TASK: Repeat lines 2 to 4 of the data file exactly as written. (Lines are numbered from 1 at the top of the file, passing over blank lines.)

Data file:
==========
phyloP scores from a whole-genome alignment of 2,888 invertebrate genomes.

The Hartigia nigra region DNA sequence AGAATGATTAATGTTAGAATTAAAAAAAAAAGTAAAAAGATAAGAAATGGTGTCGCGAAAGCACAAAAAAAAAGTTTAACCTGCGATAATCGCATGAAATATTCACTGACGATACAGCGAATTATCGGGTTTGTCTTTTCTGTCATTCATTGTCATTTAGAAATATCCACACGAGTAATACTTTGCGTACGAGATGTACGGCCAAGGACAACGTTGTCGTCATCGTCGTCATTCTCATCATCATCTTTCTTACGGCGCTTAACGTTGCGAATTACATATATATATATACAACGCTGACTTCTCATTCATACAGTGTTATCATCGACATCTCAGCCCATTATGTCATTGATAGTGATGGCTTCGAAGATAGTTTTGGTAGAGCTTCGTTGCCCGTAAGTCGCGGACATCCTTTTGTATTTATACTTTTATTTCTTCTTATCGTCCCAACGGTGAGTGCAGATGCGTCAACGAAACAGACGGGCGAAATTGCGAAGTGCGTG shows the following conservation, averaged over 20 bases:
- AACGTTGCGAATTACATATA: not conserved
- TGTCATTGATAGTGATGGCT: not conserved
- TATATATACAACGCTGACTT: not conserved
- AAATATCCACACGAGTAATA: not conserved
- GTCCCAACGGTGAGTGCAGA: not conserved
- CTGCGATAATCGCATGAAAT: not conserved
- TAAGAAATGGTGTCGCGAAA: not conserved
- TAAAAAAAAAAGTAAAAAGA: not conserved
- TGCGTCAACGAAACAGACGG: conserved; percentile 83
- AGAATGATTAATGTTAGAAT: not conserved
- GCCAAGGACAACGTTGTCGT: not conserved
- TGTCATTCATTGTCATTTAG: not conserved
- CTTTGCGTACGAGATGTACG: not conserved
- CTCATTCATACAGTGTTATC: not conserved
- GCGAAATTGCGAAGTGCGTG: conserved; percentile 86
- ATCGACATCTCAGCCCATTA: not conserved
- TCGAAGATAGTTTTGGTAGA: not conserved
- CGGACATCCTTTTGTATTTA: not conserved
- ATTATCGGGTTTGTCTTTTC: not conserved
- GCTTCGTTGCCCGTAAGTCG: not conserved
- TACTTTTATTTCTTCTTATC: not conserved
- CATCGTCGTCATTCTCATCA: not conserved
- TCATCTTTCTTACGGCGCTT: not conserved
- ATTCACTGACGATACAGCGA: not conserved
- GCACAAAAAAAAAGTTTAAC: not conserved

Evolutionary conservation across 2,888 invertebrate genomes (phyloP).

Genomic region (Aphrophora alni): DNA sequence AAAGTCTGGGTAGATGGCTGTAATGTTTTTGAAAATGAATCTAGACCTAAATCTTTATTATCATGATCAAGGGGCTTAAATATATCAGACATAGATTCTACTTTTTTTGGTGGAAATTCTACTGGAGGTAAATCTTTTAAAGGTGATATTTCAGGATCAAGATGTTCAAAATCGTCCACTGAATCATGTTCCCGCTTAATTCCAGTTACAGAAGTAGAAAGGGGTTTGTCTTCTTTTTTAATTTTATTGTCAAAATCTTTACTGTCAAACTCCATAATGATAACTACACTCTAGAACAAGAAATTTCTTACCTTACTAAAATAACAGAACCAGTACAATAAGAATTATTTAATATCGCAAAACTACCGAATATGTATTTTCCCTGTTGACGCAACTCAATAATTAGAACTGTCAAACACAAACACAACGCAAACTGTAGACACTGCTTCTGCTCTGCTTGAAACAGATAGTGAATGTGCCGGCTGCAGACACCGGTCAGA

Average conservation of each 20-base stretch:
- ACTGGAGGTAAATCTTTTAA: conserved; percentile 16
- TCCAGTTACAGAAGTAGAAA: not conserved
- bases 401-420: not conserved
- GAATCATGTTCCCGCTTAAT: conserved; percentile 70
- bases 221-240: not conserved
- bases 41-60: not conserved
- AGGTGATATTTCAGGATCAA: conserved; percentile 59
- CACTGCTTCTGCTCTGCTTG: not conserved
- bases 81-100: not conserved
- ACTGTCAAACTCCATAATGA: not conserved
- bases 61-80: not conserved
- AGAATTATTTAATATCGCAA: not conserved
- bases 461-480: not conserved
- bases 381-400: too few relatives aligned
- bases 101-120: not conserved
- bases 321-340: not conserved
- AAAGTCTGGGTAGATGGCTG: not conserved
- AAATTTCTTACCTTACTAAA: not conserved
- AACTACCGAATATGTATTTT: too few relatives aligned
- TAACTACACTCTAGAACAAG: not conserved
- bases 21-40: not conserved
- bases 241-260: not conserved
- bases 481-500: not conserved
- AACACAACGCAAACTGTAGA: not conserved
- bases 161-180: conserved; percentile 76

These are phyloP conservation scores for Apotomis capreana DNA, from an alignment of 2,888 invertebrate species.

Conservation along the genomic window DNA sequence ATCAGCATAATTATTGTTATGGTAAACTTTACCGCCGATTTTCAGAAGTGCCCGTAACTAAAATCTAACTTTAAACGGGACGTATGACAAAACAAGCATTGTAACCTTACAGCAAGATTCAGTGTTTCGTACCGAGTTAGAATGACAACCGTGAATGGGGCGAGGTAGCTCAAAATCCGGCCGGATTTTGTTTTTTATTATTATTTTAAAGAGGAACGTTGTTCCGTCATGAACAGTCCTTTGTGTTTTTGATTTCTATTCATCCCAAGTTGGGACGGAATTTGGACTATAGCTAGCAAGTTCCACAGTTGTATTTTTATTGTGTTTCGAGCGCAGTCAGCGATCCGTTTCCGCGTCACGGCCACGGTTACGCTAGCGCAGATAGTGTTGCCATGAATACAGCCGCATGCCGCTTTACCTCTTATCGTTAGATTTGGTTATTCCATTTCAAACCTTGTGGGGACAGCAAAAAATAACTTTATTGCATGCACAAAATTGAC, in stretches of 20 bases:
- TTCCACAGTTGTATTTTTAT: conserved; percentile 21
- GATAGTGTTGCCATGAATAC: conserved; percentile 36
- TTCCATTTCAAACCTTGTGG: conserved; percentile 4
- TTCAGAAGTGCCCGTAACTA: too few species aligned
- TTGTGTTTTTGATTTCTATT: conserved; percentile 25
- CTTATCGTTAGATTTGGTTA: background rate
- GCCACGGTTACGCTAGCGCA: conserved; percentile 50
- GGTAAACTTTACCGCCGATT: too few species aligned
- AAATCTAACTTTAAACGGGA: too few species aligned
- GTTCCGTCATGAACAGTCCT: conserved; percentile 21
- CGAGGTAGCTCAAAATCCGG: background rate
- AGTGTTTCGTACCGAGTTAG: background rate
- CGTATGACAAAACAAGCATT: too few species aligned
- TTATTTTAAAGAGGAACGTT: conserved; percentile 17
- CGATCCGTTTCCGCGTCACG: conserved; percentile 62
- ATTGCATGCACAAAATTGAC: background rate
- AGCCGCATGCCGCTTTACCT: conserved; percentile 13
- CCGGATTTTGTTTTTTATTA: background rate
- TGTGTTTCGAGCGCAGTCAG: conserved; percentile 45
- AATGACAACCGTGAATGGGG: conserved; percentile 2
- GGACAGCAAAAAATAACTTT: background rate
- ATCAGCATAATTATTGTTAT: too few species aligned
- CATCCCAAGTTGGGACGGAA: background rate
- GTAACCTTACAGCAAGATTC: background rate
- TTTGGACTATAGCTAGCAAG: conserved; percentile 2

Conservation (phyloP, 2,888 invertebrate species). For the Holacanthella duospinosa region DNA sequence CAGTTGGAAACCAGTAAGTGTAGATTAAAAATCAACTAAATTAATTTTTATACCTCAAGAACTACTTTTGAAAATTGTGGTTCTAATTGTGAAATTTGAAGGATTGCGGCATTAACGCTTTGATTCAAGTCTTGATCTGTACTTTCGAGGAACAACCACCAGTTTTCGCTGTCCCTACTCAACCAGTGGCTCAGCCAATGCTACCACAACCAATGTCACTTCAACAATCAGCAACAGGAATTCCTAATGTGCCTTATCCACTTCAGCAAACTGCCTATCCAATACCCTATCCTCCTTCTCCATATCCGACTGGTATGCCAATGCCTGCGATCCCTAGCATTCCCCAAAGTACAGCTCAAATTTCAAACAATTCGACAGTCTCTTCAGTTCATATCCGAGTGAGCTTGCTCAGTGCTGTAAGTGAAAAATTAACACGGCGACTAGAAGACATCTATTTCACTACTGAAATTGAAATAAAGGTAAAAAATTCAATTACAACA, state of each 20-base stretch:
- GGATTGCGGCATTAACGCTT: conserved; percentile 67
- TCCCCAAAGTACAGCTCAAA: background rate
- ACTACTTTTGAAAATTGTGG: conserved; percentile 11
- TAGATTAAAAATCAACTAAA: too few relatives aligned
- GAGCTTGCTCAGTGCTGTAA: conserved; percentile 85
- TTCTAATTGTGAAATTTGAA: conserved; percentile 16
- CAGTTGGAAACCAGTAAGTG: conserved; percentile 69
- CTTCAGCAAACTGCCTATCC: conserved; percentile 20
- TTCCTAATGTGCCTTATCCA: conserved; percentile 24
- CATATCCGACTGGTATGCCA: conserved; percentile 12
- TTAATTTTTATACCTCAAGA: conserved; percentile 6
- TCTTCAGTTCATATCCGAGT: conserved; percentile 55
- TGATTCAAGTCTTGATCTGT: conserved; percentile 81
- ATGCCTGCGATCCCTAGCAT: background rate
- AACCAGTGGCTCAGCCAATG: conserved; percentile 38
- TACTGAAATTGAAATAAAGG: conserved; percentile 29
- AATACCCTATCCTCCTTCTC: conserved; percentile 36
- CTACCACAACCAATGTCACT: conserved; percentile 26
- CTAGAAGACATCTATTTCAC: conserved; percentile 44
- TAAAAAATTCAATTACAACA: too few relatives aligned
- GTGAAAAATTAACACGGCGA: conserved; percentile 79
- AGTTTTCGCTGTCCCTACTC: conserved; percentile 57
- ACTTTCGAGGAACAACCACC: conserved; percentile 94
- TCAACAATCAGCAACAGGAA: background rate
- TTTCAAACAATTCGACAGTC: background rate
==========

The Hartigia nigra region DNA sequence AGAATGATTAATGTTAGAATTAAAAAAAAAAGTAAAAAGATAAGAAATGGTGTCGCGAAAGCACAAAAAAAAAGTTTAACCTGCGATAATCGCATGAAATATTCACTGACGATACAGCGAATTATCGGGTTTGTCTTTTCTGTCATTCATTGTCATTTAGAAATATCCACACGAGTAATACTTTGCGTACGAGATGTACGGCCAAGGACAACGTTGTCGTCATCGTCGTCATTCTCATCATCATCTTTCTTACGGCGCTTAACGTTGCGAATTACATATATATATATACAACGCTGACTTCTCATTCATACAGTGTTATCATCGACATCTCAGCCCATTATGTCATTGATAGTGATGGCTTCGAAGATAGTTTTGGTAGAGCTTCGTTGCCCGTAAGTCGCGGACATCCTTTTGTATTTATACTTTTATTTCTTCTTATCGTCCCAACGGTGAGTGCAGATGCGTCAACGAAACAGACGGGCGAAATTGCGAAGTGCGTG shows the following conservation, averaged over 20 bases:
- AACGTTGCGAATTACATATA: not conserved
- TGTCATTGATAGTGATGGCT: not conserved